**FRICTIONAL WEAKENING AND SLIP COMPLEXITY IN EARTHQUAKE
FAULTS**
**SHAW BE**
**JOURNAL OF GEOPHYSICAL RESEARCH-SOLID EARTH**

100: (B9) 18239-18251 SEP 10 1995

**Abstract:**

Previous work has shown that velocity-weakening friction
produces slip complexity in simple dynamical models of earthquake faults
( Carlson and Langer, 1989). Here I show that a different type of dynamical
instability, caused by slip-weakening friction, also produces slip complexity.
The deterministically chaotic slip complexity produced by slip-weakening
friction in a simple one dimensional model is studied and the scaling of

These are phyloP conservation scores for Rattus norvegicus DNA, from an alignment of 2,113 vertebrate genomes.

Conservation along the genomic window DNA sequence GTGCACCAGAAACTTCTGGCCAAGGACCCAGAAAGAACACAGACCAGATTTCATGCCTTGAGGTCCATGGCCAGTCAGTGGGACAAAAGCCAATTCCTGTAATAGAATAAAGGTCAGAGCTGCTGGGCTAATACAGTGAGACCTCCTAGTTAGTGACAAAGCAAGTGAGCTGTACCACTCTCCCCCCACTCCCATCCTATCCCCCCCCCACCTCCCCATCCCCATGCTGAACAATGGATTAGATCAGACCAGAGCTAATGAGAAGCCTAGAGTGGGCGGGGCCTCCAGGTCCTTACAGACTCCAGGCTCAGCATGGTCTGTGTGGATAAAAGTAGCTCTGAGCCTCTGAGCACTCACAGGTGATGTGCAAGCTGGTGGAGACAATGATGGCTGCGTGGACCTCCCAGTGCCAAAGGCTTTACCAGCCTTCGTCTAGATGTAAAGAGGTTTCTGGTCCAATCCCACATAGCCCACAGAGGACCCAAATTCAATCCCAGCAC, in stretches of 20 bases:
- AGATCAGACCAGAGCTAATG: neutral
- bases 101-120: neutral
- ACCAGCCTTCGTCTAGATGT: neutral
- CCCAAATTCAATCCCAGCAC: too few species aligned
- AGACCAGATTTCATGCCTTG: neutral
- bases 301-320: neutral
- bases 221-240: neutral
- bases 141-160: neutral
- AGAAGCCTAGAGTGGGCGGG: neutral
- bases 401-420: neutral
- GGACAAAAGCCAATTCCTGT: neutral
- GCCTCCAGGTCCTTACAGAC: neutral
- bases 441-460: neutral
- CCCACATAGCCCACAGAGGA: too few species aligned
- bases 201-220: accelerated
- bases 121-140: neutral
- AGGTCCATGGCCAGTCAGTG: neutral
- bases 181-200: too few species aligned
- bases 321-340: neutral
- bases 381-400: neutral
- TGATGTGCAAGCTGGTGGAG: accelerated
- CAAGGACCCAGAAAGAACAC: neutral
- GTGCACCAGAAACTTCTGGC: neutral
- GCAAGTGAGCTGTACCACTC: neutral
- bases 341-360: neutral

the distribution of sizes of events with the parameters in the model examined.
In addition, a possible physical origin of frictional weakening is examined,
through a very simplified mathematical representation of a physical process
proposed by Sibson (1973), whereby frictional heating causes an increase
in pore fluid temperature and pressure, thereby reducing the effective
normal stress and friction. The two different types of frictional weakening
are derived from two opposing limits, with slip weakening occurring when
the dissipation of heating is slow compared to the rupture timescale, as
Lachenbruch (1980) has shown, while velocity weakening is shown to occur
when the dissipation is fast compared to the rupture timescale. Since both
end-member cases of frictional weakening are seen to produce slip complexity,
slip complexity is argued to be a generic feature of frictional weakening
and elastodynamics on a fault.